Local professionals are ly to have the necessary expertise and equipment to handle different situations.

Above: Photograph courtesy of Brooklyn Botanic Garden.

How much does tree stump removal cost?

The factors affecting cost are the size of the stump and the accessibility. For machine grinding, many stump removal professionals charge by inch of the stump diameter.

Expect a general price range around $3 per inch, with an understanding that there are many variables affecting each job. One such variable is accessibility for bringing in equipment.

Removing a stump in my urban yard in San Francisco would be an expensive exercise (one estimate was $500) just to get the equipment into the back yard.

What are the alternatives to tree stump removal?

Scott Wheeler of San Francisco’s Urban Arborist recommends thinking twice before removing a stump unless you are trying to plant something in the same spot or if it is part of a bigger landscape re-design project.

“Let it stand if possible,” he says. “It is expensive and intrusive to remove a stump.

Think about alternative uses, cutting the tree off at table height and using it as a table base, or carving the stump into a totem pole for your kids.”

Above: A Natural Tree Stump Side Table is $249 from West Elm.

Repurposing Tree Stumps

  • As a Planter. Tree stumps can be effective planters for perennials, succulents, and woodland plants. Use its natural nooks and crannies or create hollows in the stump with a pickaxe or other tool to fill with dirt.

Above: Photograph by Douglas Lyle Thompson for Gardenista.

For more of this garden, see Landscape Designer Visit: A “Showstopper” Backyard in Brooklyn.

  • As a Decorative Element. Stumps can be sculptural in a natural garden.
  • Other Inventive Uses. Stumps can be repurposed into table bases, stepping stools, seating, or even tree house foundations.

Camouflaging Tree Stumps

In many locations, tree stumps can be cut close to the ground and hidden within the landscape.

Above: Photograph by Janet Hall.

Clever camouflage of a large tree stump within a field of lavender.  Last year my neighbor had to remove a large Monterey pine from the corner of her property.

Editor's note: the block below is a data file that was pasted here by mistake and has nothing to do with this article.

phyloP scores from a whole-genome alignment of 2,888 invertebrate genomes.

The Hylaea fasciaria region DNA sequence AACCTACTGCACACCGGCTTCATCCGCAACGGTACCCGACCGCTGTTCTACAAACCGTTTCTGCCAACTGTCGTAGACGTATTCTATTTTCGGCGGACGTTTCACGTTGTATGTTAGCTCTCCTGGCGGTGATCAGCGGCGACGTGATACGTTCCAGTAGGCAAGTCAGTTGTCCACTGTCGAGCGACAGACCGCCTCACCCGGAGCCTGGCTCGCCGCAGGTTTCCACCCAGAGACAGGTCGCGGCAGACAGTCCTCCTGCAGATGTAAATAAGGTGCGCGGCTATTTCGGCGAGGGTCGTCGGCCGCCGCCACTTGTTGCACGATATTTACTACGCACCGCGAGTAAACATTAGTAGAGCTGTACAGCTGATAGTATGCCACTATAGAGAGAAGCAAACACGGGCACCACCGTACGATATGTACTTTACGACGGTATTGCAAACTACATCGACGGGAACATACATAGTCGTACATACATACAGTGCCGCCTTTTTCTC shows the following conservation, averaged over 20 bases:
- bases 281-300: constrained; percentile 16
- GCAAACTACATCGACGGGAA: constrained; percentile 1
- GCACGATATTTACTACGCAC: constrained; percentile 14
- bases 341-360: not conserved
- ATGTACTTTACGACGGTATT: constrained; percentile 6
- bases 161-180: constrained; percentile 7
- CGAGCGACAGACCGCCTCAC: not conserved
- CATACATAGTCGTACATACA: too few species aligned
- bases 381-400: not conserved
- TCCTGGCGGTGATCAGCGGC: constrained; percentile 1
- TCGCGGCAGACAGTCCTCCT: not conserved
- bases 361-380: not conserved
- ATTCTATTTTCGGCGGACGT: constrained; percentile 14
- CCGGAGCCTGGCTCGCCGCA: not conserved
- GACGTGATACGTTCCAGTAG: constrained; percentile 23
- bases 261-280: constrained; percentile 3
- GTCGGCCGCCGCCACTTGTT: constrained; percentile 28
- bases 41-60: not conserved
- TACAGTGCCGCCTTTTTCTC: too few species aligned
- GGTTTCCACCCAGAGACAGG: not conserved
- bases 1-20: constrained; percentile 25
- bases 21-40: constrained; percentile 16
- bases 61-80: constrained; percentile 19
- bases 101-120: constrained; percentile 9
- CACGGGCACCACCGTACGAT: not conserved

In consultation with the arborist, she choose to leave the stump as it is not close to her house and the disruption to her landscape of full stump and root removal would have been severe.

They cut the stump as low to the ground as possible; the lavender plants have fully camouflaged the 3-foot-wide stump.

What to do with the scraps from your tree stump removal? They can be cut and used as stepping stones, small table tops, or as shown on Remodelista, an easy DIY Log Side Table.

Interested in tree preservation? See Surviving a Storm: Expert Tips From the Brooklyn Botanic Garden.

Source: https://www.gardenista.com/posts/hardscaping-101-tree-stumps/

10 Modern Planters That Welcome The Spring In Style

Stylish DIY Planter Of A Fallen Tree Piece

I must have a pretty bad case of spring fever! Why else would I have spent last weekend painting geometric pots and planting succulents?! The weather has been beautiful for days, but tomorrow it’s back to 40-degree temperatures, clouds and rain.

That hasn’t stopped me from rounding up a collection of modern planters to usher in the upcoming season.

Now is the time to start thinking of ways to beautify your yard or welcome the outdoors inside, and these gorgeous selections have the power to celebrate spring in style…

Wooden Planters

We begin with wooden planters–I’m actually looking for a wooden planter as we speak! I need to add some greenery to my powder room, and the selections below are great for indoor plants. This Wooden Planter from Etsy shop Moss + Twig is made from solid stained Oregon Myrtlewood. Two holes provide the perfect resting spots for succulents or cacti…

Modern wooden planter

I love the chunky look of this next Wooden Succulent Planter from Etsy shop Cattails Woodwork. The piece is shaped from solid butternut reclaimed from a fallen tree. There are carved facets, but the overall vibe is raw and fabulous. Plus, the design showcases the natural grain of the wood:

Rustic cactus pot

The next featured planter comes from Etsy shop Wooden Shapes. It’s painted in a white and copper geometric design, and a single hole in the top makes the piece ideal for holding a candle or a succulent. Not a fan of copper? Select an accent color of your choice!

Painted wooden succulent planter

How sleek is this Boxcar Planter in Walnut and Bone White from Urbilis?! Solid walnut with a natural finish combines with bone white accents for a look that is modern…and a little bit retro! Plant your cacti or succulents in the included stainless steel inserts, then set them into the holes of the individual planters. Combine the three pieces for one unforgettable display. I want this for my powder room counter!

Modern wooden indoor planter

Marble Planters

In case you’ve missed it, we’re in the middle of a mega marble revival! Marble patterns are appearing on everything from bedding to ceramics. As you may have guessed, marble motifs have hit the world of planters and pots as well. This one-of-a-Kind Marbled Planter from the Etsy shop of Leah Ball features green detailing on a white background. A natural rope cord complements the piece…

Green marbled planter

I’ve had my eye on this Marbleized Cylinder Planter from West Elm for quite some time. Made in Portugal, the piece is ideal for the garden. And I just might have the perfect indoor spot selected as well. Good news: this terracotta planter with a marbleized pattern is currently on sale for $9.99. You can’t beat that!